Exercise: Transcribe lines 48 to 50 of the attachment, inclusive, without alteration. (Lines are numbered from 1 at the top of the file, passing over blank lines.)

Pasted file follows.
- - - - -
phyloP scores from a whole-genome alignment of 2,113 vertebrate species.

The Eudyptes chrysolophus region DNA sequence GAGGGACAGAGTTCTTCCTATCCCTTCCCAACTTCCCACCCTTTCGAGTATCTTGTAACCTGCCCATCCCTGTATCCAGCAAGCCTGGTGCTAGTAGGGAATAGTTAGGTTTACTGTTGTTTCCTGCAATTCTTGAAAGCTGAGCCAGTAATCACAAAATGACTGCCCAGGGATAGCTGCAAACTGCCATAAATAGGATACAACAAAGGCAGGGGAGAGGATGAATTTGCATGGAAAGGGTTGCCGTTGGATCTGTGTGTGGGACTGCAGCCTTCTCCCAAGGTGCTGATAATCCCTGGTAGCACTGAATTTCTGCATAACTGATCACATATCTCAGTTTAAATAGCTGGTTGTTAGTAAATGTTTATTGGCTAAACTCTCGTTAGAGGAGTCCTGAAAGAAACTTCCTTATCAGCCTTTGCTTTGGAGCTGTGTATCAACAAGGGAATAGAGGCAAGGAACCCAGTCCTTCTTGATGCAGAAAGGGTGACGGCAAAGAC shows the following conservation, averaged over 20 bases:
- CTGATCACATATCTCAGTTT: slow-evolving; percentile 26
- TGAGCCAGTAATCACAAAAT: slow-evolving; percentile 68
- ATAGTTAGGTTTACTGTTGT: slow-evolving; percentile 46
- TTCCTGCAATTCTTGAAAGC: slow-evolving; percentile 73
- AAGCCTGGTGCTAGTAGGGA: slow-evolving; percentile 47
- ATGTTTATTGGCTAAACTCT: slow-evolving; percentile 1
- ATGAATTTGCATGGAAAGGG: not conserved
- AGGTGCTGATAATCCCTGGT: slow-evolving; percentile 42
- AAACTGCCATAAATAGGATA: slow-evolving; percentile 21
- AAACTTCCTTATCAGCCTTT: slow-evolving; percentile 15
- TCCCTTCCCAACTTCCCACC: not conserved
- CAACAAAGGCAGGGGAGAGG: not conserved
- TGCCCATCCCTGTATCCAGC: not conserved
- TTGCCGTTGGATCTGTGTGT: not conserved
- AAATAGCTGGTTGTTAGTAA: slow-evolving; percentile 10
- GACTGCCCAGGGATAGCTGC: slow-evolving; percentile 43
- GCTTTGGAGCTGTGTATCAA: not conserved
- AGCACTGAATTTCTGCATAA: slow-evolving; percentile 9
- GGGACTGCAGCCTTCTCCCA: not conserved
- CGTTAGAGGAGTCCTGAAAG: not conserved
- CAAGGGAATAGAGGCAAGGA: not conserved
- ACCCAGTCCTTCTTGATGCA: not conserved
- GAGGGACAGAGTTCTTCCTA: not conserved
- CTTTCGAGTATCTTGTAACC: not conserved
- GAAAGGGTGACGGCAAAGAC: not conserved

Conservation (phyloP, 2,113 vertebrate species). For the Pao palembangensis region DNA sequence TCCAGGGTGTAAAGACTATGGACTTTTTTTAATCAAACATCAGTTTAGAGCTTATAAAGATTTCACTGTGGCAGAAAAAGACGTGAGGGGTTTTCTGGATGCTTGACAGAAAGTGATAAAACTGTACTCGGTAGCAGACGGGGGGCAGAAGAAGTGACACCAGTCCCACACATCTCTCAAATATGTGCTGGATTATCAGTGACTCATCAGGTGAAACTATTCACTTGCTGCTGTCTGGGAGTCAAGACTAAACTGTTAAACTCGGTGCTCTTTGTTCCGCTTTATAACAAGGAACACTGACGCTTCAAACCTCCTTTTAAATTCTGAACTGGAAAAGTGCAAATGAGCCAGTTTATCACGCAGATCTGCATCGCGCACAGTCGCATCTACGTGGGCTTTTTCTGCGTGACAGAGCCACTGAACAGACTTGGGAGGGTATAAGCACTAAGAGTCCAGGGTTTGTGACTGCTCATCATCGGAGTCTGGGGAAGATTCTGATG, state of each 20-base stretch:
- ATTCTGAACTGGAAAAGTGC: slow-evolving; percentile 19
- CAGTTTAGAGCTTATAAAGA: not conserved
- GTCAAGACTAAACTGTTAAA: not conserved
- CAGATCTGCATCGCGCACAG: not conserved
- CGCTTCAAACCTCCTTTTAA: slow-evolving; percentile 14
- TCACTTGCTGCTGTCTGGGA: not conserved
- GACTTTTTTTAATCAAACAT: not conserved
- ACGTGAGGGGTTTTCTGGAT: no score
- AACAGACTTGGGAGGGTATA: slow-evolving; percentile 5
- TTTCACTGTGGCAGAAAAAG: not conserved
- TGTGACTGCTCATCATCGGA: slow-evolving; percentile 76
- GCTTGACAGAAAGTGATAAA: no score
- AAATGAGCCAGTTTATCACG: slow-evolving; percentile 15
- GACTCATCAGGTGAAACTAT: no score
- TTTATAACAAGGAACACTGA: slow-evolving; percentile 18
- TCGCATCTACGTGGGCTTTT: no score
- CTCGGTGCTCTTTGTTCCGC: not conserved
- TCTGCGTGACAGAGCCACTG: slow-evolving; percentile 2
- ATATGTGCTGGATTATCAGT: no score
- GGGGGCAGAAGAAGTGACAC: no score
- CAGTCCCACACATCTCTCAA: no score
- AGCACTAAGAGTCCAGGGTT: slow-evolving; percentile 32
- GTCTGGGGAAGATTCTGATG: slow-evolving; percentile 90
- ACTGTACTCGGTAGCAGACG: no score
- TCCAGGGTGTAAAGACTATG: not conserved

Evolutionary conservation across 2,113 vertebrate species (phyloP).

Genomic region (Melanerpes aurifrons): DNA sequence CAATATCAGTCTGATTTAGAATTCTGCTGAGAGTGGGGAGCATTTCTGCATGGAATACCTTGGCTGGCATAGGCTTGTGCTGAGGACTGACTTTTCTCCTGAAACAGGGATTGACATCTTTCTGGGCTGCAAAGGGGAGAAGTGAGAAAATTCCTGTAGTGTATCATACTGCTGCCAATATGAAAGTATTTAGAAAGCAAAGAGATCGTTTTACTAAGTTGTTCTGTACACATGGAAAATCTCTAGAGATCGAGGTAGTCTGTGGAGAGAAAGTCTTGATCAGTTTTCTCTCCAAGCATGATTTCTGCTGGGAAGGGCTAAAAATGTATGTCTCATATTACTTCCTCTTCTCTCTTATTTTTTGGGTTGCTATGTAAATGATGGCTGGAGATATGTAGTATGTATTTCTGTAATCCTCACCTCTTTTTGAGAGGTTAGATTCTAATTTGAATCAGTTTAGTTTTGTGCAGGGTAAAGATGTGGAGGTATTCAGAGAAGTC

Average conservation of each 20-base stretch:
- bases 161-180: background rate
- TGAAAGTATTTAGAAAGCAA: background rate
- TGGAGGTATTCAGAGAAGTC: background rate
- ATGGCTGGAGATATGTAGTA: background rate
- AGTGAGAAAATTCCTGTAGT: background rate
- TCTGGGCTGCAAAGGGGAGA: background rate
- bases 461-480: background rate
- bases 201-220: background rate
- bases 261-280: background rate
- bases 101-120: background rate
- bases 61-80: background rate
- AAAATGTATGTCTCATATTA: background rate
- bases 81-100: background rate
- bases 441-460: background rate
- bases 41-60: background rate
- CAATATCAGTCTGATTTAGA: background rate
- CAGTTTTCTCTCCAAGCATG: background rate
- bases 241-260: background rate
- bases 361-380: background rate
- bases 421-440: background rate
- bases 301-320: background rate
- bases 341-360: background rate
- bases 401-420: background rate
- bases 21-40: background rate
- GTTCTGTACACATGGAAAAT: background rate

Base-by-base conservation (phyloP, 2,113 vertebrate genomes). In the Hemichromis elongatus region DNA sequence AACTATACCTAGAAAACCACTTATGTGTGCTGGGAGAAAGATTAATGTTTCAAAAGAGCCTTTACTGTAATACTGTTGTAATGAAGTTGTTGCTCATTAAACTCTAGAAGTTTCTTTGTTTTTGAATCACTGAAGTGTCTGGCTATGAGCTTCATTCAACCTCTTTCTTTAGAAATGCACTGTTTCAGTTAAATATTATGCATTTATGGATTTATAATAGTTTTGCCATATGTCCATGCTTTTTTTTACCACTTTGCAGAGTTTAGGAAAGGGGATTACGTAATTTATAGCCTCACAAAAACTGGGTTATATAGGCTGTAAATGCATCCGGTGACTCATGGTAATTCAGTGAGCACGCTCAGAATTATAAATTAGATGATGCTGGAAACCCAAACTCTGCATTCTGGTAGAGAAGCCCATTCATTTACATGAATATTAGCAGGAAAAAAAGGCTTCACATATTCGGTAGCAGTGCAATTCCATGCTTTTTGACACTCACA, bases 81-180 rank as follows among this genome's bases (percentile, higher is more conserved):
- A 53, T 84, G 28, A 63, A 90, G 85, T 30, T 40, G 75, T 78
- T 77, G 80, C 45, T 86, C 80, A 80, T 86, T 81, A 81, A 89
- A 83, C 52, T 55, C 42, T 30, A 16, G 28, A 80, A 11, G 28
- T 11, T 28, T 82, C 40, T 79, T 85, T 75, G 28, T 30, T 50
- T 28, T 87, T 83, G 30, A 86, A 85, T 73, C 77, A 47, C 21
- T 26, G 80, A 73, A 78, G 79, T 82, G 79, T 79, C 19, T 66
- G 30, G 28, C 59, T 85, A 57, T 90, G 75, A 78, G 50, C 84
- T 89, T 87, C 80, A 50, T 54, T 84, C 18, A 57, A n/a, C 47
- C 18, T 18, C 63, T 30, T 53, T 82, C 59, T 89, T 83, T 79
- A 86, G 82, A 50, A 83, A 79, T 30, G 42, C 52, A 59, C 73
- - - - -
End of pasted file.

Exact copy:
- GGGGGCAGAAGAAGTGACAC: no score
- CAGTCCCACACATCTCTCAA: no score
- AGCACTAAGAGTCCAGGGTT: slow-evolving; percentile 32